I need to make a confession: I’m “old school” when it comes to technology. Having grown up with corded phones, typewriters, and shuttered cameras, the era of iPhones and instant communication is a bit daunting. I don’t say this with any sense of pride or satisfaction, but the truth is I only know just enough about my laptop and cell phone to function in the 21st century!
That said, I’m more than a little concerned by the current fascination with social media. While I enjoy the benefits of being able to convey educational messages to groups and individuals around the globe with a simple keystroke, I am reminded daily of the potential for misuse and abuse of the technology. This vulnerability is a risk for any of us; however, it is most prevalent in the lives of young people who tend to communicate thoughts, words, and images somewhat impulsively and without regard to their potential impact or viewership.
Imagine, for example, an intimate “selfie” or an experiment with “sexting” that suddenly goes viral on Instagram, or a profanity-laced text or Facebook post that is circulated beyond your immediate friendship group. Consider the seemingly innocent comments on high school crush pages that escalate into hurtful, public references or, worse yet, cyber-bullying. Content that you once regarded as personal and protected is now out there for the world to see.
My purpose is not to demonize social media. Quite frankly, there is a body of research that suggests most engagement in some type of social media tends to be positive and constructive. Rather, I want to urge caution. Disregard for the potential consequences of indiscreet activity can prove hurtful, if not dangerous, depending on how messages affect others or who might prey on the information that is divulged.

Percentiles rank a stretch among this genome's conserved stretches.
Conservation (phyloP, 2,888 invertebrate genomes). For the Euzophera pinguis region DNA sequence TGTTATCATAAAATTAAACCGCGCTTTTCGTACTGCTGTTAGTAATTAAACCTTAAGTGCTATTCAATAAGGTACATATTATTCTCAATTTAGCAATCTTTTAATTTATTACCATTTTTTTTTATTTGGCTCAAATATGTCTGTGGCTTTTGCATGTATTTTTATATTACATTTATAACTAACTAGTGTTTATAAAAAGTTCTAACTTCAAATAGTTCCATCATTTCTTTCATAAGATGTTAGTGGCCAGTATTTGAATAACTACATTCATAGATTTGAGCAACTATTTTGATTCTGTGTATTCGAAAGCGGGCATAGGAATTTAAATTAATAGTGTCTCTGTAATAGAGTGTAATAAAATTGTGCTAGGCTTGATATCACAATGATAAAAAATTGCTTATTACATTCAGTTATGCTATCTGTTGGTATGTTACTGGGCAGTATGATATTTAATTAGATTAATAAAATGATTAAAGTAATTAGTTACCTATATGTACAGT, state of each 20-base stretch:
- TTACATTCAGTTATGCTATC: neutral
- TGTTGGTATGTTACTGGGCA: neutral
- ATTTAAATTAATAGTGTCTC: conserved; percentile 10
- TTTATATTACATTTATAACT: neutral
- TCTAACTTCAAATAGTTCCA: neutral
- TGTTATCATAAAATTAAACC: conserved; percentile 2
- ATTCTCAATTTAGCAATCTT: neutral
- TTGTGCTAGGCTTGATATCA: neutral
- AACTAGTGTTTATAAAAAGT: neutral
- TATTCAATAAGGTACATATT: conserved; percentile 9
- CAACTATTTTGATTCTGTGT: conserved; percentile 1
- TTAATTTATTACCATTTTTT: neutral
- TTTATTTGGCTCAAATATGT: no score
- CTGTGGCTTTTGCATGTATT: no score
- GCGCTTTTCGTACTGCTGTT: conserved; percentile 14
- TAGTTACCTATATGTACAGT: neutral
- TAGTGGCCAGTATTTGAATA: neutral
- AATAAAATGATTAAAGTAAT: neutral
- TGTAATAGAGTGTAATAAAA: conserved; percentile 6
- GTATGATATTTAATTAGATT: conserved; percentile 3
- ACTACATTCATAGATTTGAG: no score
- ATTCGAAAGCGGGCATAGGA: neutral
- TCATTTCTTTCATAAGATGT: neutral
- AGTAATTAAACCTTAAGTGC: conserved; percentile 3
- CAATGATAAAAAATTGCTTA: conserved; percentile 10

Moreover, the implications for you as a young adult are quite real as you contemplate your next steps in life. Since most information on the Internet is discoverable, individuals and organizations that can determine your future opportunities now have a new window into your personality and character. Employers and, yes, college admission officers can access much of the information—words, messages, and images—that are associated with you in cyberspace.
While colleges might not yet routinely employ “social media patrols” intent on discovering all the sordid details related to students applying for admission, know that they could do so if they feel there is a valid reason. And, in the selective admission process, you don’t want to give decision-makers a reason to say no. As you consider your presence in social media, then, take care to:
- Exercise caution over impulse.
- Weigh your words and choose your images wisely.
- Treat your Internet image as though it is a billboard along the highway – out there for the world to see.
A good reputation is hard earned, yet can be easily lost. Conduct yourself honorably and limit your exposure to risk by using good judgment with regard to how you project yourself in the world.